LA ‘Trashsamaritan’ Errol Segal: Recycling Community Trash and … Good Will

LOS ANGELES

MY TURN-How about a change of topic today? I don't know about you, but the constant stream of nefarious political accusations is giving me heart burn ... literally. 

Looking back over the last few Presidents and their visions, I keep coming back to John F. Kennedy and the famous line from his Inaugural Address: "Don't ask what your country can do for you...ask what you can do for your country.” 

What if we bring it down to, "What can you do for your City?" Fortunately, there are Angelenos who are doing their part to improve living conditions here. But just as it is not enough to just feed and house your children, it is not enough to say, "I pay my taxes, so let the government make sure I have a good life.” 

We both -- private citizens and businesses large and small -- have a moral responsibility to participate in this effort. Usually we spotlight individuals or not-for-profit organizations that are engaged in making Los Angeles a more livable city. Recently, though, I came across a for profit company in South Los Angeles that is engaged in literally helping to "clean up" its community. 

Errol Segal, the Senior Recycling Consultant for Active Recycling and his program, is a good example of what companies can do to help the communities from which they benefit. He’s LA’s ‘Trashsamaritan’. 

He told me, "My business has been in South Los Angeles for over 40 years. We are a Trash and Recycling Center on Slauson Avenue. We have tried to be a good community partner and over the years have given away free Christmas trees, gasoline and other items to those in need within our community. 

"I reside in the San Fernando Valley and one day as I was leaving for work, I noticed a couch, a mattress and table along the street near my home. My first thought was that they were dumped illegally or had been put out for Bulky Item Pick-up day. These items were gone within three days. 

"As I drove to work along Slauson Ave, I began to notice the amount of illegally dumped items on the streets and in the alleyways. If caught it could result in a substantial fine, which wouldn't solve the root problem. I asked myself, what could I do to address the issue in South Los Angeles? 

"About one week later, I read an article in the LA Times about illegally dumped trash in the Black and Latino Neighborhoods of South LA. It was an investigative report that said bulky items and illegally dumped trash took weeks to be picked up... if they were picked up at all. It was very critical of the services being provided to the communities in South LA. In comparison it took three days in the more affluent parts of LA." 

Twenty-three months ago, Active Recycling started its Clean Up LA Campaign, allowing people to bring in trash for free rather than dump it on the street illegally or being forced to pay a fee to a recycling center. The community has responded and so far this company has processed over three million pounds of trash. (Photo above: Resident Charletta Butler poses with community trash that has been brought to Segal’s Active Recycling.) 

Since the study by the LA Times was done more than two years ago, some changes have taken place. The Mayor introduced a new program which will go into effect this summer to revamp and improve trash recycling throughout the City of Los Angeles. 

According to Enrique C. Zaldivar, P.E. Director of LA Sanitation, Zero Waste LA is a new public private partnership. It establishes an exclusive, zone-based franchise system that will offer regulated and customer friendly waste and recycling services to all commercial and industrial businesses, institutions and large multi-family buildings.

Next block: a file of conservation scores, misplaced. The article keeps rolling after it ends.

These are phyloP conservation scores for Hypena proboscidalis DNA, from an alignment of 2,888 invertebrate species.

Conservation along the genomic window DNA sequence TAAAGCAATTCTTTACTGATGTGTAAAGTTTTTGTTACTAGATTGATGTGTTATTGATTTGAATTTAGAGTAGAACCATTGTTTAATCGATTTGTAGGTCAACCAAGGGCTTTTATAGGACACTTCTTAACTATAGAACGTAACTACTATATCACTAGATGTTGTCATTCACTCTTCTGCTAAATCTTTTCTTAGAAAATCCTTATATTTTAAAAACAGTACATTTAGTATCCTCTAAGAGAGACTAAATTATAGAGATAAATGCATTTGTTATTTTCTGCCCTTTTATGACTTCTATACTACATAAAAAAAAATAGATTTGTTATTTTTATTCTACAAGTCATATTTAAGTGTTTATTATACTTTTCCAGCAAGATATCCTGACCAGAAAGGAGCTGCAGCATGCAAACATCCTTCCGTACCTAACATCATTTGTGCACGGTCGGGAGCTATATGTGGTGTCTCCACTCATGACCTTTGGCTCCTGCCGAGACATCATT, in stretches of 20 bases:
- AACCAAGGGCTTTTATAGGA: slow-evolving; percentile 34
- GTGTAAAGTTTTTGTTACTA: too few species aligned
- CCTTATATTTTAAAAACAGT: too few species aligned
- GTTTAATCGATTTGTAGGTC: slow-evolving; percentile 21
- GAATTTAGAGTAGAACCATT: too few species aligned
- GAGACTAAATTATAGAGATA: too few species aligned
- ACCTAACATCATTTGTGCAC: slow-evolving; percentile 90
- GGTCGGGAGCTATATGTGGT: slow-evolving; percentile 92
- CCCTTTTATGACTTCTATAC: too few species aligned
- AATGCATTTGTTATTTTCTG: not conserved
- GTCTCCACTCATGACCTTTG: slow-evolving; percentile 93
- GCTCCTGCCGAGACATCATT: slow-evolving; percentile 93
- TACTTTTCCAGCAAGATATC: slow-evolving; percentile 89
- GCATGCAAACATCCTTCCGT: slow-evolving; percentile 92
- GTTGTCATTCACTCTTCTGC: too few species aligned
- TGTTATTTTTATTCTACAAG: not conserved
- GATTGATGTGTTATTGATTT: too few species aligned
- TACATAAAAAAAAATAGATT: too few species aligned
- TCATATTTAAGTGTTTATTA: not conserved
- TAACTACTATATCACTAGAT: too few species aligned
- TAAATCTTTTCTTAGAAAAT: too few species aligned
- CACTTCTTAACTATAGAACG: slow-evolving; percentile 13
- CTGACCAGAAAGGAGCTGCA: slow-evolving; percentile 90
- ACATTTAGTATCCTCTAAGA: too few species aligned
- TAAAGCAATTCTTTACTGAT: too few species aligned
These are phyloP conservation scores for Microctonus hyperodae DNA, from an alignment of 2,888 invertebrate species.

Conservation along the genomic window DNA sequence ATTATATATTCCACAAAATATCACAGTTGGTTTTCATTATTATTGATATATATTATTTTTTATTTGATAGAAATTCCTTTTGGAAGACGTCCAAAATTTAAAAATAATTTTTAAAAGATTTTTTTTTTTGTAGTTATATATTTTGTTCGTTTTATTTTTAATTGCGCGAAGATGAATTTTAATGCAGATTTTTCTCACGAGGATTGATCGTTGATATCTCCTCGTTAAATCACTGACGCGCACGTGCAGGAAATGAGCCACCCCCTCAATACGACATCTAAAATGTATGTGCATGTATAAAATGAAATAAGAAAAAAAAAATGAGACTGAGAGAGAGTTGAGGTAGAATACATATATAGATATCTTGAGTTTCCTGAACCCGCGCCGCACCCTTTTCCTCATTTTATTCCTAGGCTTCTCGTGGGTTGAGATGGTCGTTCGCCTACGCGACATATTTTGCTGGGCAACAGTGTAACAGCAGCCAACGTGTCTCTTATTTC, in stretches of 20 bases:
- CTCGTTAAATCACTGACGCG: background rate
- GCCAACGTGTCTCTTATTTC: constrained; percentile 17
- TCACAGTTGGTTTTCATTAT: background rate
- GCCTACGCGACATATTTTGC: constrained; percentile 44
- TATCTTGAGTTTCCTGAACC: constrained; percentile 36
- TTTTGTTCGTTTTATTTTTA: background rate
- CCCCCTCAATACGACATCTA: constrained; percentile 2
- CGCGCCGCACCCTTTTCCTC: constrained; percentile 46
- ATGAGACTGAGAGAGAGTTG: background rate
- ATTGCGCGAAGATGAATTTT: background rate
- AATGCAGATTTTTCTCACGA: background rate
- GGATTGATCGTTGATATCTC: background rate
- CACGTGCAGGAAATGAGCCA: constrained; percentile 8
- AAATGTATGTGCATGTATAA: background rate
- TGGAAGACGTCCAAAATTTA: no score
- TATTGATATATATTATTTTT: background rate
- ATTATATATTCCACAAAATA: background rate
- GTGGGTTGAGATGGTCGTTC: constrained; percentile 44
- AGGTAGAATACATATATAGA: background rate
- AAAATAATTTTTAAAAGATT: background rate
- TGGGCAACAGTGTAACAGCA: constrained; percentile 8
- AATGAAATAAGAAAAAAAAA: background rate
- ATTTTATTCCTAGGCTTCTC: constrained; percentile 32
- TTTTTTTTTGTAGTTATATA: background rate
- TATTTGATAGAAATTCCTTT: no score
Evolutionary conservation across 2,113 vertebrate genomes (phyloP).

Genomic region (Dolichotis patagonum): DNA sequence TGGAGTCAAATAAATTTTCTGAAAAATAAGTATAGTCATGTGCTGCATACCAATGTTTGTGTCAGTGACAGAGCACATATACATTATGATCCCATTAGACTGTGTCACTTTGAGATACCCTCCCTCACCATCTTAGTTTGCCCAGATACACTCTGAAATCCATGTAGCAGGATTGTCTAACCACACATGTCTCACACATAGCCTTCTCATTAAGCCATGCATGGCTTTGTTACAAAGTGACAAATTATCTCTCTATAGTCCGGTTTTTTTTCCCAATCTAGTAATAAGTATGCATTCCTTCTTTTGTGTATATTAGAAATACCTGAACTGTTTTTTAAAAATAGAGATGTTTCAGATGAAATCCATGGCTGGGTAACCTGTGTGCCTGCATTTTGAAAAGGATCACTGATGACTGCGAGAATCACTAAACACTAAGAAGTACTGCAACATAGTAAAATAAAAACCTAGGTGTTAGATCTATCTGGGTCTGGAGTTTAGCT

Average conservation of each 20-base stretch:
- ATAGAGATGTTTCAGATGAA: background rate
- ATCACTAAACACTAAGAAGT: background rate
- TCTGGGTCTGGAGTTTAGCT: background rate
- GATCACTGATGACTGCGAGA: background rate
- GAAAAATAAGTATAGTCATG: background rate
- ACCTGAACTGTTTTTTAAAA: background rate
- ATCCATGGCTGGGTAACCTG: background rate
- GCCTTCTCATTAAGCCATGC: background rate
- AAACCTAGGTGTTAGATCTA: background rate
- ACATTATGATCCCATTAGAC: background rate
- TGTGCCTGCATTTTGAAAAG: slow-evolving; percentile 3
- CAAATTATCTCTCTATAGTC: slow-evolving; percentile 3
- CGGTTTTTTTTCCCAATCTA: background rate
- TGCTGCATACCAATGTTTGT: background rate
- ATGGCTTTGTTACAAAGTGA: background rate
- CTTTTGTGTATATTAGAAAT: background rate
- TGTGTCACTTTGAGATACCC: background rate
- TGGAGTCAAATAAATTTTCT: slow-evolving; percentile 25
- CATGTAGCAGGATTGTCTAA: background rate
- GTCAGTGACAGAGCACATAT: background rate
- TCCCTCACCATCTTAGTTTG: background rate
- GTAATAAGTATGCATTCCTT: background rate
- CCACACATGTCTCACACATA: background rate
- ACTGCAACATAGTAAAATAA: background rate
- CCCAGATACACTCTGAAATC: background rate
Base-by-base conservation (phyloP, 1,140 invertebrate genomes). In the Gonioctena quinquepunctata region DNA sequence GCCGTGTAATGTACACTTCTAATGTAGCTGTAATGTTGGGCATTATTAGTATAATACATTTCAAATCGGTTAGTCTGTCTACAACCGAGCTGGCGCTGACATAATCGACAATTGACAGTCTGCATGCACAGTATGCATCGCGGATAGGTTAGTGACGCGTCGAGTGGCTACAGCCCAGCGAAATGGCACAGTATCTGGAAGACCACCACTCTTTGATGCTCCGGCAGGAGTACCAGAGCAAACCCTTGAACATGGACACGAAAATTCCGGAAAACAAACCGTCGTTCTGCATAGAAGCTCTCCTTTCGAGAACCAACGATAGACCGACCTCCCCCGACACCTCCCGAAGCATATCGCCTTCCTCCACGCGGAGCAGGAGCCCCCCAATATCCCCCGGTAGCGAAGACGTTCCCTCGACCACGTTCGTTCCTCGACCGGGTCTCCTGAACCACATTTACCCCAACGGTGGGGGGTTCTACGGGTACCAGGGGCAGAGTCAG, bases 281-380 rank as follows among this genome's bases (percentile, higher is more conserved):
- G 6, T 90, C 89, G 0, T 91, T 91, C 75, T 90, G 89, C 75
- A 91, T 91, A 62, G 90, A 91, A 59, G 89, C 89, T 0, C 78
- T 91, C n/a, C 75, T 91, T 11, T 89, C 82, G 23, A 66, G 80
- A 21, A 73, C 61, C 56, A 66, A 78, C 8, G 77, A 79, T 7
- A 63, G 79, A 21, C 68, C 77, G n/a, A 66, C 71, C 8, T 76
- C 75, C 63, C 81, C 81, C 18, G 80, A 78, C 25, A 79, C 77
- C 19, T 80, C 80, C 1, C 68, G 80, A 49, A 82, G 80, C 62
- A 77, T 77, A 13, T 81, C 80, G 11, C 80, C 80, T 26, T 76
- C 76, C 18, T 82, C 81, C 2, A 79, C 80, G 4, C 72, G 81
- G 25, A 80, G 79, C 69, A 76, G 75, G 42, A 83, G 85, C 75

He said, "Zero Waste LA” 

will be transformative for residents, customers, and businesses who have long sought to participate in and have more access to the City’s sustainability efforts. It will move the City closer to achieving zero waste through innovative waste reduction, reuse, recycling, and recovery programs. Through coordination, collaboration, and communication, I am confident that we will meet the partnership’s goals: 

  • Reduce city landfill disposal by 1,000,000 tons per year by 2025. 
  • Set transparent and predictable waste and recycling service rates. 
  • Offer accountability and quality customer services. 
  • Enforce compliance with environmental mandates. 
  • Reduce greenhouse gas and air pollution emissions. 
  • Decrease food waste and increase food rescue and donations. 

"In April 2014, the Mayor and City Council approved the ordinance establishing the new franchise system and delineated 11 zones. The franchisees for each of these specific areas were subsequently selected to partner with the City through an open and competitive bidding process that included extensive evaluation and negotiations over a two year period." 

LA Sanitation will continue to provide solid waste and recycling services to single family homes and small multi-family residences, and specific waste streams such as construction and demolition, medical, hazardous, and radioactive waste will continue to be serviced by permitted private waste haulers. 

Errol Segal will still be helping his community as all costs for the Free Trash Dumping project are being shouldered by Active Recycling; single and small multi-family residences are not covered under the new initiative. 

I know the topic of trash isn't exciting, but when we manage it efficiently it helps improve our quality of life. Come to think of it, maybe we could find a way to alleviate some of the political "Trash Talk" under a new initiative! 

As always...comments welcome.

 

(Denyse Selesnick is a CityWatch columnist. She is a former publisher/journalist/international event organizer. Denyse can be reached at: Denyse@CityWatchLA.com) Edited for CityWatch by Linda Abrams.

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